NASA photo of Gulf of Mexico Oil Spill

Originally uploaded by Paul Douroux

NASA image captured June 26, 2010

NASA’s Aqua satellite flew over the Gulf of Mexico on June 26 at 19:05 UTC (3:05 p.m. EDT) and the satellite’s Moderate Resolution Imaging Spectroradiometer (MODIS) instrument captured an image of the thickest part of the oil slick.

To see a close up of this image go to:

To learn more go to: http://www.nasa.gov/topics/earth/features/oil-creep.html

NASA Goddard Space Flight Center is home to the nation’s largest organization of combined scientists, engineers and technologists that build spacecraft, instruments and new technology to study the Earth, the sun, our solar system, and the universe.

clearview faintly

Originally uploaded by OSTROM ETERNAL

she was just a passerby to a boy on a bar stool. Uptown, New Orleans 2004.



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Originally uploaded by New Orleans Lady

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‘Twas in another lifetime, one of toil and blood
When blackness was a virtue and the road was full of mud
I came in from the wilderness, a creature void of form.
“Come in,” she said,
“I’ll give you shelter from the storm.”

And if I pass this way again, you can rest assured
I’ll always do my best for her, on that I give my word
In a world of steel-eyed death, and men who are fighting to be warm.
“Come in,” she said,
“I’ll give you shelter from the storm.”

Not a word was spoke between us, there was little risk involved
Everything up to that point had been left unresolved.
Try imagining a place where it’s always safe and warm.
“Come in,” she said,
“I’ll give you shelter from the storm.”

I was burned out from exhaustion, buried in the hail,
Poisoned in the bushes an’ blown out on the trail,
Hunted like a crocodile, ravaged in the corn.
“Come in,” she said,
“I’ll give you shelter from the storm.”

Suddenly I turned around and she was standin’ there
With silver bracelets on her wrists and flowers in her hair.
She walked up to me so gracefully and took my crown of thorns.
“Come in,” she said,
“I’ll give you shelter from the storm.”

Now there’s a wall between us, somethin’ there’s been lost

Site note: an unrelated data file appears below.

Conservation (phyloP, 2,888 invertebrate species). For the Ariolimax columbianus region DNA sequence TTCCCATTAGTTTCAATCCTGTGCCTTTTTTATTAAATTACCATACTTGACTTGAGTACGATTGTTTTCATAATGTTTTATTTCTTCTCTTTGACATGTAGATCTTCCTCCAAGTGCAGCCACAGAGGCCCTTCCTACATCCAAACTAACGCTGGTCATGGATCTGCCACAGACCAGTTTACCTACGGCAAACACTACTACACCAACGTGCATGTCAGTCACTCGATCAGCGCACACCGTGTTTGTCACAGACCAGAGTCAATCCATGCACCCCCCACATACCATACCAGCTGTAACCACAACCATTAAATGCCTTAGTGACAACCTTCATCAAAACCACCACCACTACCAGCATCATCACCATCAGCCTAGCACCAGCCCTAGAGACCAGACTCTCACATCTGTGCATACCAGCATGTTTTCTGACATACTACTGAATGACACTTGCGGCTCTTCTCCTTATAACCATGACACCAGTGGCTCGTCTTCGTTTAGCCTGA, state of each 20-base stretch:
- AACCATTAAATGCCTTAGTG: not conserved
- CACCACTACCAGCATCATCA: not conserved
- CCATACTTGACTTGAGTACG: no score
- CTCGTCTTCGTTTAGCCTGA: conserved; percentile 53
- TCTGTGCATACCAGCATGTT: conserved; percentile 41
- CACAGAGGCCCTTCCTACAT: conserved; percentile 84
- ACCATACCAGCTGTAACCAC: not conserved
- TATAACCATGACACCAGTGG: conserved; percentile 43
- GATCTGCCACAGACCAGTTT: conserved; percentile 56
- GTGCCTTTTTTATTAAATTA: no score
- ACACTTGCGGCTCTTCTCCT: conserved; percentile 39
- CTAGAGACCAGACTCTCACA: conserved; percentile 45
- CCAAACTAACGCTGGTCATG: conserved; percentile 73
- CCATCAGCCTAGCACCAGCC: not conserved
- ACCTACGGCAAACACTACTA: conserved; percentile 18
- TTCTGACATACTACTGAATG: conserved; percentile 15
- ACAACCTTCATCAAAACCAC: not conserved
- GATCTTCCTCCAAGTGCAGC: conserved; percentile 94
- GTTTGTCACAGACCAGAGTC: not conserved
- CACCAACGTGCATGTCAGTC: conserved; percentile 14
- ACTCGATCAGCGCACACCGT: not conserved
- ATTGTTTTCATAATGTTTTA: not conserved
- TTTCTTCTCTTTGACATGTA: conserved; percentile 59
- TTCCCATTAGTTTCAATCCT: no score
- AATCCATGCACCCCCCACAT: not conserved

I took too much for granted, got my signals crossed.
Just to think that it all began on a long-forgotten morn.
“Come in,” she said,
“I’ll give you shelter from the storm.”

Well, the deputy walks on hard nails and the preacher rides a mount
But nothing really matters much, it’s doom alone that counts
And the one-eyed undertaker, he blows a futile horn.
“Come in,” she said,
“I’ll give you shelter from the storm.”

I’ve heard newborn babies wailin’ like a mournin’ dove
And old men with broken teeth stranded without love.
Do I understand your question, man, is it hopeless and forlorn?
“Come in,” she said,
“I’ll give you shelter from the storm.”

In a little hilltop village, they gambled for my clothes
I bargained for salvation an’ they gave me a lethal dose.
I offered up my innocence and got repaid with scorn.
“Come in,” she said,
“I’ll give you shelter from the storm.”

Well, I’m livin’ in a foreign country but I’m bound to cross the line
Beauty walks a razor’s edge, someday I’ll make it mine.
If I could only turn back the clock to when God and her were born.
“Come in,” she said,
“I’ll give you shelter from the storm.”

* Dylan

Isle De Jean Charles – Terrebone Parish-43

Originally uploaded by Preservation Resource Center, Advocacy Department

Isle de Jean Charles lies 80 miles southwest of New Orleans and is home to Cajuns and members of the Biloxi-Chitimacha Tribe, related to the Choctaws and part of the larger Federation of Muskogees. The island was battered by 9 foot storm surges during hurricanes Gustav and Ike and the majority of homes have not been rebuilt. The sensee of pride in the small community remains strong.

Biloxi-Chitimacha-Choctaw of Louisiana:www.biloxi-chitimacha.com/

Short documentary on Isle de Jean Charles: vimeo.com/7356344

Houma Nation: http://www.vuvox.com/collage/detail/06bf10539?i tem=1470

Article – Oil threatens French-speaking Cajuns, native Choctaw: http://www.terradaily.com/afp/100520013827.7pds w206.html



IMG_2405

Originally uploaded by New Orleans Lady

Pointe-au-Chien, Louisiana

The Pointe-au-Chien tribe lives west of the Mississippi River mouth, more than 100 miles by water from the spot where the Deepwater Horizon drilling rig exploded and sank. Headed here from New Orleans, the road branches and narrows until it is two lanes hugging a cola-colored bayou where alligators hide. The tribe lives where the road ends.

The tribe says it has lived in this region for more than a century, one of a group of tribes that escaped into the bayous as Manifest Destiny roared by. But, for a century now, the swamp has done a progressively worse job at keeping bad things away.



Isle De Jean Charles – Terrebone Parish-3

Originally uploaded by Preservation Resource Center, Advocacy Department

Terrebone parish photo documentation
by Michelle B Kimball,
of the Preservation Resource Center…